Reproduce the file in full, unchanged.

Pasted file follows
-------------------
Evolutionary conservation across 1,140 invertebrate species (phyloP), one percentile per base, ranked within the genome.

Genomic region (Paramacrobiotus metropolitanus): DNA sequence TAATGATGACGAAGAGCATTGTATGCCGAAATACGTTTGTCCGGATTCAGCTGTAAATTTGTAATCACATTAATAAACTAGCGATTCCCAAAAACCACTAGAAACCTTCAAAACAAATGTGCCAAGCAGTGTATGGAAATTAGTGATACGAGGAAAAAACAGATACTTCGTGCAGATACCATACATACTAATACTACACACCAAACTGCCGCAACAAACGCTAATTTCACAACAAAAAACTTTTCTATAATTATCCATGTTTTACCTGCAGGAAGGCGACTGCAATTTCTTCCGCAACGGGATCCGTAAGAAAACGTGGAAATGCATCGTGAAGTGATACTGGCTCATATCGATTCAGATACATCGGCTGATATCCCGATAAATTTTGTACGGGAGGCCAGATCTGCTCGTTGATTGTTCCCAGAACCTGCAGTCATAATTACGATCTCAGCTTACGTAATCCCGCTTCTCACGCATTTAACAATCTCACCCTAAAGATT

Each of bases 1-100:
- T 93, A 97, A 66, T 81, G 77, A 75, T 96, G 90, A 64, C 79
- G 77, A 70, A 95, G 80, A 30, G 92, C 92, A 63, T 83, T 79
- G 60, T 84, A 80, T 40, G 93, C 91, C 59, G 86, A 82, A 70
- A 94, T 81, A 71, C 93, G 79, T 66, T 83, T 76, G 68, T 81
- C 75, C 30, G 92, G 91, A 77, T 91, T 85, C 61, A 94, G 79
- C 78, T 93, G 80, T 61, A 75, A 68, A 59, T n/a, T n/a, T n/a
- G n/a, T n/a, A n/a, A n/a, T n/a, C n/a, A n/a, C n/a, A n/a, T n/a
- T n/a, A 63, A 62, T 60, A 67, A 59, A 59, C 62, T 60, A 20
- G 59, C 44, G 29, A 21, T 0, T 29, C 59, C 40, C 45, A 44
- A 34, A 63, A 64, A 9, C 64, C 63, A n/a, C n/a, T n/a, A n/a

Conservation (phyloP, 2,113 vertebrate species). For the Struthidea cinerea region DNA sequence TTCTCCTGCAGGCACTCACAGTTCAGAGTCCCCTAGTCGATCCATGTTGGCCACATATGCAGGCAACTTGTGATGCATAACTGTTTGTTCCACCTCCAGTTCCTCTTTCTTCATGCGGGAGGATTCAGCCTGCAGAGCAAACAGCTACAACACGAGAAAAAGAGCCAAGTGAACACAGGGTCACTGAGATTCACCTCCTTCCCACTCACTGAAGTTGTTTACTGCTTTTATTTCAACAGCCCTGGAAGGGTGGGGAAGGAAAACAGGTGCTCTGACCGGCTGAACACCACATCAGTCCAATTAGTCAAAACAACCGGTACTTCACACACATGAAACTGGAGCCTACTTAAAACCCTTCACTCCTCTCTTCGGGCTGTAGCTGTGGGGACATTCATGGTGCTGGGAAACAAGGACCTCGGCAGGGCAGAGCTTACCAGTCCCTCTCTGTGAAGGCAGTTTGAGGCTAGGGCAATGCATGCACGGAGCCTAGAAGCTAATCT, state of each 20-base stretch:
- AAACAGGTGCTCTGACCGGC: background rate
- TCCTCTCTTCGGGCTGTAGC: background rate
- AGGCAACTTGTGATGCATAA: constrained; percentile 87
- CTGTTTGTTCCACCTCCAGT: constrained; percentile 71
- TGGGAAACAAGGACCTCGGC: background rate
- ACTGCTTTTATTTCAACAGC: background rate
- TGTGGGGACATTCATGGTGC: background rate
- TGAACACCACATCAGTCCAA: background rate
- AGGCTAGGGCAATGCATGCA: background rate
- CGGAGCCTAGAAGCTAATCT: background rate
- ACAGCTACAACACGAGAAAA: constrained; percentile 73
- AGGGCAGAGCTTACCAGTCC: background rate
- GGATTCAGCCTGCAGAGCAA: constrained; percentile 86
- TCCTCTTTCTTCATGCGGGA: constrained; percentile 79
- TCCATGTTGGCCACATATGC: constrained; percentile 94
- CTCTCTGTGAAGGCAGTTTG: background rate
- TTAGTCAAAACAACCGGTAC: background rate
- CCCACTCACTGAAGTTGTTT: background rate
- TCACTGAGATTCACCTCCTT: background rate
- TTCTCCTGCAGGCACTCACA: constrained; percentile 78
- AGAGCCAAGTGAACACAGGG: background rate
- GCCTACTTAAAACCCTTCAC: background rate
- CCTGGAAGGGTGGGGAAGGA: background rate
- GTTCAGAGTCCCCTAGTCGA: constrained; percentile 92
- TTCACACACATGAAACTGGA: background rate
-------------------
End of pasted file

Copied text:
Evolutionary conservation across 1,140 invertebrate species (phyloP), one percentile per base, ranked within the genome.

Genomic region (Paramacrobiotus metropolitanus): DNA sequence TAATGATGACGAAGAGCATTGTATGCCGAAATACGTTTGTCCGGATTCAGCTGTAAATTTGTAATCACATTAATAAACTAGCGATTCCCAAAAACCACTAGAAACCTTCAAAACAAATGTGCCAAGCAGTGTATGGAAATTAGTGATACGAGGAAAAAACAGATACTTCGTGCAGATACCATACATACTAATACTACACACCAAACTGCCGCAACAAACGCTAATTTCACAACAAAAAACTTTTCTATAATTATCCATGTTTTACCTGCAGGAAGGCGACTGCAATTTCTTCCGCAACGGGATCCGTAAGAAAACGTGGAAATGCATCGTGAAGTGATACTGGCTCATATCGATTCAGATACATCGGCTGATATCCCGATAAATTTTGTACGGGAGGCCAGATCTGCTCGTTGATTGTTCCCAGAACCTGCAGTCATAATTACGATCTCAGCTTACGTAATCCCGCTTCTCACGCATTTAACAATCTCACCCTAAAGATT

Each of bases 1-100:
- T 93, A 97, A 66, T 81, G 77, A 75, T 96, G 90, A 64, C 79
- G 77, A 70, A 95, G 80, A 30, G 92, C 92, A 63, T 83, T 79
- G 60, T 84, A 80, T 40, G 93, C 91, C 59, G 86, A 82, A 70
- A 94, T 81, A 71, C 93, G 79, T 66, T 83, T 76, G 68, T 81
- C 75, C 30, G 92, G 91, A 77, T 91, T 85, C 61, A 94, G 79
- C 78, T 93, G 80, T 61, A 75, A 68, A 59, T n/a, T n/a, T n/a
- G n/a, T n/a, A n/a, A n/a, T n/a, C n/a, A n/a, C n/a, A n/a, T n/a
- T n/a, A 63, A 62, T 60, A 67, A 59, A 59, C 62, T 60, A 20
- G 59, C 44, G 29, A 21, T 0, T 29, C 59, C 40, C 45, A 44
- A 34, A 63, A 64, A 9, C 64, C 63, A n/a, C n/a, T n/a, A n/a

Conservation (phyloP, 2,113 vertebrate species). For the Struthidea cinerea region DNA sequence TTCTCCTGCAGGCACTCACAGTTCAGAGTCCCCTAGTCGATCCATGTTGGCCACATATGCAGGCAACTTGTGATGCATAACTGTTTGTTCCACCTCCAGTTCCTCTTTCTTCATGCGGGAGGATTCAGCCTGCAGAGCAAACAGCTACAACACGAGAAAAAGAGCCAAGTGAACACAGGGTCACTGAGATTCACCTCCTTCCCACTCACTGAAGTTGTTTACTGCTTTTATTTCAACAGCCCTGGAAGGGTGGGGAAGGAAAACAGGTGCTCTGACCGGCTGAACACCACATCAGTCCAATTAGTCAAAACAACCGGTACTTCACACACATGAAACTGGAGCCTACTTAAAACCCTTCACTCCTCTCTTCGGGCTGTAGCTGTGGGGACATTCATGGTGCTGGGAAACAAGGACCTCGGCAGGGCAGAGCTTACCAGTCCCTCTCTGTGAAGGCAGTTTGAGGCTAGGGCAATGCATGCACGGAGCCTAGAAGCTAATCT, state of each 20-base stretch:
- AAACAGGTGCTCTGACCGGC: background rate
- TCCTCTCTTCGGGCTGTAGC: background rate
- AGGCAACTTGTGATGCATAA: constrained; percentile 87
- CTGTTTGTTCCACCTCCAGT: constrained; percentile 71
- TGGGAAACAAGGACCTCGGC: background rate
- ACTGCTTTTATTTCAACAGC: background rate
- TGTGGGGACATTCATGGTGC: background rate
- TGAACACCACATCAGTCCAA: background rate
- AGGCTAGGGCAATGCATGCA: background rate
- CGGAGCCTAGAAGCTAATCT: background rate
- ACAGCTACAACACGAGAAAA: constrained; percentile 73
- AGGGCAGAGCTTACCAGTCC: background rate
- GGATTCAGCCTGCAGAGCAA: constrained; percentile 86
- TCCTCTTTCTTCATGCGGGA: constrained; percentile 79
- TCCATGTTGGCCACATATGC: constrained; percentile 94
- CTCTCTGTGAAGGCAGTTTG: background rate
- TTAGTCAAAACAACCGGTAC: background rate
- CCCACTCACTGAAGTTGTTT: background rate
- TCACTGAGATTCACCTCCTT: background rate
- TTCTCCTGCAGGCACTCACA: constrained; percentile 78
- AGAGCCAAGTGAACACAGGG: background rate
- GCCTACTTAAAACCCTTCAC: background rate
- CCTGGAAGGGTGGGGAAGGA: background rate
- GTTCAGAGTCCCCTAGTCGA: constrained; percentile 92
- TTCACACACATGAAACTGGA: background rate